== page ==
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      Download the Game Design and Indie Game Marketing Freebook   07/19/17

      GameDev.net and CRC Press have teamed up to bring a free ebook of content curated from top titles published by CRC Press. The freebook, Practices of Game Design & Indie Game Marketing, includes chapters from The Art of Game Design: A Book of Lenses, A Practical Guide to Indie Game Marketing, and An Architectural Approach to Level Design. The GameDev.net FreeBook is relevant to game designers, developers, and those interested in learning more about the challenges in game development. We know game development can be a tough discipline and business, so we picked several chapters from CRC Press titles that we thought would be of interest to you, the GameDev.net audience, in your journey to design, develop, and market your next game. The free ebook is available through CRC Press by clicking here. The Curated Books The Art of Game Design: A Book of Lenses, Second Edition, by Jesse Schell Presents 100+ sets of questions, or different lenses, for viewing a game’s design, encompassing diverse fields such as psychology, architecture, music, film, software engineering, theme park design, mathematics, anthropology, and more. Written by one of the world's top game designers, this book describes the deepest and most fundamental principles of game design, demonstrating how tactics used in board, card, and athletic games also work in video games. It provides practical instruction on creating world-class games that will be played again and again. View it here. A Practical Guide to Indie Game Marketing, by Joel Dreskin Marketing is an essential but too frequently overlooked or minimized component of the release plan for indie games. A Practical Guide to Indie Game Marketing provides you with the tools needed to build visibility and sell your indie games. With special focus on those developers with small budgets and limited staff and resources, this book is packed with tangible recommendations and techniques that you can put to use immediately. As a seasoned professional of the indie game arena, author Joel Dreskin gives you insight into practical, real-world experiences of marketing numerous successful games and also provides stories of the failures. View it here. An Architectural Approach to Level Design This is one of the first books to integrate architectural and spatial design theory with the field of level design. The book presents architectural techniques and theories for level designers to use in their own work. It connects architecture and level design in different ways that address the practical elements of how designers construct space and the experiential elements of how and why humans interact with this space. Throughout the text, readers learn skills for spatial layout, evoking emotion through gamespaces, and creating better levels through architectural theory. View it here. Learn more and download the ebook by clicking here. Did you know? GameDev.net and CRC Press also recently teamed up to bring GDNet+ Members up to a 20% discount on all CRC Press books. Learn more about this and other benefits here.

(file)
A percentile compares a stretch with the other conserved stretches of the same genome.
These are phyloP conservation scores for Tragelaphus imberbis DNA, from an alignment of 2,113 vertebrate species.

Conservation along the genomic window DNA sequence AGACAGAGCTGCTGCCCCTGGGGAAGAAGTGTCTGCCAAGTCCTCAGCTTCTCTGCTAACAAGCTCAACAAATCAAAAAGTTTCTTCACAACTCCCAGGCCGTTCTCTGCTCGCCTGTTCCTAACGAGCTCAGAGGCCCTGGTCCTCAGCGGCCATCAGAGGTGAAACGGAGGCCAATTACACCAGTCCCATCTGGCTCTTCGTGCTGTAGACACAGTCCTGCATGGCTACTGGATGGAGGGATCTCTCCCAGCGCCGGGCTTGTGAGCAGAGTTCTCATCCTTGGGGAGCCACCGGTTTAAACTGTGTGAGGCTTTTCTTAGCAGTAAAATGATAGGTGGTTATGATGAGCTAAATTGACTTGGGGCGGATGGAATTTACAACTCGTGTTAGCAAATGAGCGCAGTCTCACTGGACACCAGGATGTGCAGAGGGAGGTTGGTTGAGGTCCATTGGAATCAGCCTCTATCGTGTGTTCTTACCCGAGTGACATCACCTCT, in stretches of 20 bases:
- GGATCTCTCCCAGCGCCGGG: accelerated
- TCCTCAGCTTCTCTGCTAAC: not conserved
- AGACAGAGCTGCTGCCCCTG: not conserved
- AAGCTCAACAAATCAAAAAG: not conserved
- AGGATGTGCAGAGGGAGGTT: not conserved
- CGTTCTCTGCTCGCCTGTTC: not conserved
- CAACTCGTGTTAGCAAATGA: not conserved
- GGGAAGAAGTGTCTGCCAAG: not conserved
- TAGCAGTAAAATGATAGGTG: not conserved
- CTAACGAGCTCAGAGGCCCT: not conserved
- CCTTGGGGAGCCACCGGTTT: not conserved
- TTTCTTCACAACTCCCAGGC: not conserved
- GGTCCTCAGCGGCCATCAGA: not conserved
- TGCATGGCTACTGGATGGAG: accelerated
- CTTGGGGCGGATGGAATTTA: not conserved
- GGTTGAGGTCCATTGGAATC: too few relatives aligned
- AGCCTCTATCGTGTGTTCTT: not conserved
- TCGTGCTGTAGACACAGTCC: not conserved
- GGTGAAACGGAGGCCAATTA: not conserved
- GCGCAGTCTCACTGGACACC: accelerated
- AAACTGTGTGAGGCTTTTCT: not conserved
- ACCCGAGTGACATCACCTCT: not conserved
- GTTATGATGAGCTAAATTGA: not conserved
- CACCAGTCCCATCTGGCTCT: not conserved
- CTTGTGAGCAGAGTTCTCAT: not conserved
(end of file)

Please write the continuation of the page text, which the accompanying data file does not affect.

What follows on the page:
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  1. I'm looking into using shared surfaces (across processes) in one of my projects but the sample used to demonstrate the technique doesn't seem to be avaliable on MSDN anymore.   http://code.msdn.microsoft.com/DXGISyncSharedSurf   Has anyone come across any other samples I could refer to?   Hopefully the example code posted here will be enough to get me going, but a working example to refer to/compare against is always nice.